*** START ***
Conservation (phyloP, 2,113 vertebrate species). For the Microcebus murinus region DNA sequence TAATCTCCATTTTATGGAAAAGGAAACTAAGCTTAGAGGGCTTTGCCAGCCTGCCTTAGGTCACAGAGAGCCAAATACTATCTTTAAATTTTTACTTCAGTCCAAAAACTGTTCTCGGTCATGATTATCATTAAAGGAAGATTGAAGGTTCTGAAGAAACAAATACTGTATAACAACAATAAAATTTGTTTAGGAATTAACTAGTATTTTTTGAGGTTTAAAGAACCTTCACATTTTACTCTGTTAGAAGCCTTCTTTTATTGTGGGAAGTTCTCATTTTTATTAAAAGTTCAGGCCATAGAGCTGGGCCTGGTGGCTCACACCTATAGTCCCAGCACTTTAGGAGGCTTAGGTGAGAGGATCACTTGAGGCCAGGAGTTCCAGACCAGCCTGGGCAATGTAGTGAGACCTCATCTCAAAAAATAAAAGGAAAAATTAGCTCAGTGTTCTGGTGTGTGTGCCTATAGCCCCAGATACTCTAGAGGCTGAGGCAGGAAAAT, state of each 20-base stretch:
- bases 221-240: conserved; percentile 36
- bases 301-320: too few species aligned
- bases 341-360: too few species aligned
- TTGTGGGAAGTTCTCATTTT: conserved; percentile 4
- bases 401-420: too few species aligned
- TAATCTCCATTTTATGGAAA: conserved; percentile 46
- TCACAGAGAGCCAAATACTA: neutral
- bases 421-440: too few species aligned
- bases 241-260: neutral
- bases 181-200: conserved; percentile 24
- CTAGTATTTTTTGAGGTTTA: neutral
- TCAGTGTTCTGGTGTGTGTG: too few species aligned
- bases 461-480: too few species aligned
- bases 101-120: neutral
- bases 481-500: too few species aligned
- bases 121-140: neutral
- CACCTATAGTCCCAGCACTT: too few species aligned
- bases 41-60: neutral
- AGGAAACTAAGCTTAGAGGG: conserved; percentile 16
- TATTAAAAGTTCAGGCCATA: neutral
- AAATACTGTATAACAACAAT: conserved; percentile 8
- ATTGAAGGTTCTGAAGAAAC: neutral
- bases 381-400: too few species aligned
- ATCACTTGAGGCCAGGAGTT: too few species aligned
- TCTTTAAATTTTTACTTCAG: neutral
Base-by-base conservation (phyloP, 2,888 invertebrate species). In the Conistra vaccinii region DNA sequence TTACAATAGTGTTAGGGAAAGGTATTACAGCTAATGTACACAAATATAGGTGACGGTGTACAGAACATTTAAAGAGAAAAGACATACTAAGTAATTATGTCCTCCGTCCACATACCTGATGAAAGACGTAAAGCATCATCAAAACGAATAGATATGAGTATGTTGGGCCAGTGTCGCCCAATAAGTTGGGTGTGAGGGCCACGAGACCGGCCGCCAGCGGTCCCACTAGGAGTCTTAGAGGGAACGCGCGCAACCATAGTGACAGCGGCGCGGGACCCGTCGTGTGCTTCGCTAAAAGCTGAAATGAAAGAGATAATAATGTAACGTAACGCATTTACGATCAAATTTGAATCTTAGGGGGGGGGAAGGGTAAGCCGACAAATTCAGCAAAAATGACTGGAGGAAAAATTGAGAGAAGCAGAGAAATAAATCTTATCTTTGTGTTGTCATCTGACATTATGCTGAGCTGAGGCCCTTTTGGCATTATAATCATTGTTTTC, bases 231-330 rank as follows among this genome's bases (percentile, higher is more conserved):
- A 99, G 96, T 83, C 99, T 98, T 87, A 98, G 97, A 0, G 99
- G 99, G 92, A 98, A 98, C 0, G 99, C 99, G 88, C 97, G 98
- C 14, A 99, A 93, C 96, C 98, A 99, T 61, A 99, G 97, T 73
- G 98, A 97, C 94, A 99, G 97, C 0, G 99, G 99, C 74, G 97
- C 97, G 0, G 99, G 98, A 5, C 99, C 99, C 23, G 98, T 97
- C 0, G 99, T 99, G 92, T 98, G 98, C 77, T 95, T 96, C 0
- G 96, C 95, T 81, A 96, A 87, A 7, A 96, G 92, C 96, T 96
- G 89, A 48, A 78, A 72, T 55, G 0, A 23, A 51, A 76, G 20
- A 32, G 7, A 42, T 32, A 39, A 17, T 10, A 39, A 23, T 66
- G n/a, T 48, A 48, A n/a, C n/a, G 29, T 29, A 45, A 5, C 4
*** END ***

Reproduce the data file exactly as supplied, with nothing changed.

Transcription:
Conservation (phyloP, 2,113 vertebrate species). For the Microcebus murinus region DNA sequence TAATCTCCATTTTATGGAAAAGGAAACTAAGCTTAGAGGGCTTTGCCAGCCTGCCTTAGGTCACAGAGAGCCAAATACTATCTTTAAATTTTTACTTCAGTCCAAAAACTGTTCTCGGTCATGATTATCATTAAAGGAAGATTGAAGGTTCTGAAGAAACAAATACTGTATAACAACAATAAAATTTGTTTAGGAATTAACTAGTATTTTTTGAGGTTTAAAGAACCTTCACATTTTACTCTGTTAGAAGCCTTCTTTTATTGTGGGAAGTTCTCATTTTTATTAAAAGTTCAGGCCATAGAGCTGGGCCTGGTGGCTCACACCTATAGTCCCAGCACTTTAGGAGGCTTAGGTGAGAGGATCACTTGAGGCCAGGAGTTCCAGACCAGCCTGGGCAATGTAGTGAGACCTCATCTCAAAAAATAAAAGGAAAAATTAGCTCAGTGTTCTGGTGTGTGTGCCTATAGCCCCAGATACTCTAGAGGCTGAGGCAGGAAAAT, state of each 20-base stretch:
- bases 221-240: conserved; percentile 36
- bases 301-320: too few species aligned
- bases 341-360: too few species aligned
- TTGTGGGAAGTTCTCATTTT: conserved; percentile 4
- bases 401-420: too few species aligned
- TAATCTCCATTTTATGGAAA: conserved; percentile 46
- TCACAGAGAGCCAAATACTA: neutral
- bases 421-440: too few species aligned
- bases 241-260: neutral
- bases 181-200: conserved; percentile 24
- CTAGTATTTTTTGAGGTTTA: neutral
- TCAGTGTTCTGGTGTGTGTG: too few species aligned
- bases 461-480: too few species aligned
- bases 101-120: neutral
- bases 481-500: too few species aligned
- bases 121-140: neutral
- CACCTATAGTCCCAGCACTT: too few species aligned
- bases 41-60: neutral
- AGGAAACTAAGCTTAGAGGG: conserved; percentile 16
- TATTAAAAGTTCAGGCCATA: neutral
- AAATACTGTATAACAACAAT: conserved; percentile 8
- ATTGAAGGTTCTGAAGAAAC: neutral
- bases 381-400: too few species aligned
- ATCACTTGAGGCCAGGAGTT: too few species aligned
- TCTTTAAATTTTTACTTCAG: neutral
Base-by-base conservation (phyloP, 2,888 invertebrate species). In the Conistra vaccinii region DNA sequence TTACAATAGTGTTAGGGAAAGGTATTACAGCTAATGTACACAAATATAGGTGACGGTGTACAGAACATTTAAAGAGAAAAGACATACTAAGTAATTATGTCCTCCGTCCACATACCTGATGAAAGACGTAAAGCATCATCAAAACGAATAGATATGAGTATGTTGGGCCAGTGTCGCCCAATAAGTTGGGTGTGAGGGCCACGAGACCGGCCGCCAGCGGTCCCACTAGGAGTCTTAGAGGGAACGCGCGCAACCATAGTGACAGCGGCGCGGGACCCGTCGTGTGCTTCGCTAAAAGCTGAAATGAAAGAGATAATAATGTAACGTAACGCATTTACGATCAAATTTGAATCTTAGGGGGGGGGAAGGGTAAGCCGACAAATTCAGCAAAAATGACTGGAGGAAAAATTGAGAGAAGCAGAGAAATAAATCTTATCTTTGTGTTGTCATCTGACATTATGCTGAGCTGAGGCCCTTTTGGCATTATAATCATTGTTTTC, bases 231-330 rank as follows among this genome's bases (percentile, higher is more conserved):
- A 99, G 96, T 83, C 99, T 98, T 87, A 98, G 97, A 0, G 99
- G 99, G 92, A 98, A 98, C 0, G 99, C 99, G 88, C 97, G 98
- C 14, A 99, A 93, C 96, C 98, A 99, T 61, A 99, G 97, T 73
- G 98, A 97, C 94, A 99, G 97, C 0, G 99, G 99, C 74, G 97
- C 97, G 0, G 99, G 98, A 5, C 99, C 99, C 23, G 98, T 97
- C 0, G 99, T 99, G 92, T 98, G 98, C 77, T 95, T 96, C 0
- G 96, C 95, T 81, A 96, A 87, A 7, A 96, G 92, C 96, T 96
- G 89, A 48, A 78, A 72, T 55, G 0, A 23, A 51, A 76, G 20
- A 32, G 7, A 42, T 32, A 39, A 17, T 10, A 39, A 23, T 66
- G n/a, T 48, A 48, A n/a, C n/a, G 29, T 29, A 45, A 5, C 4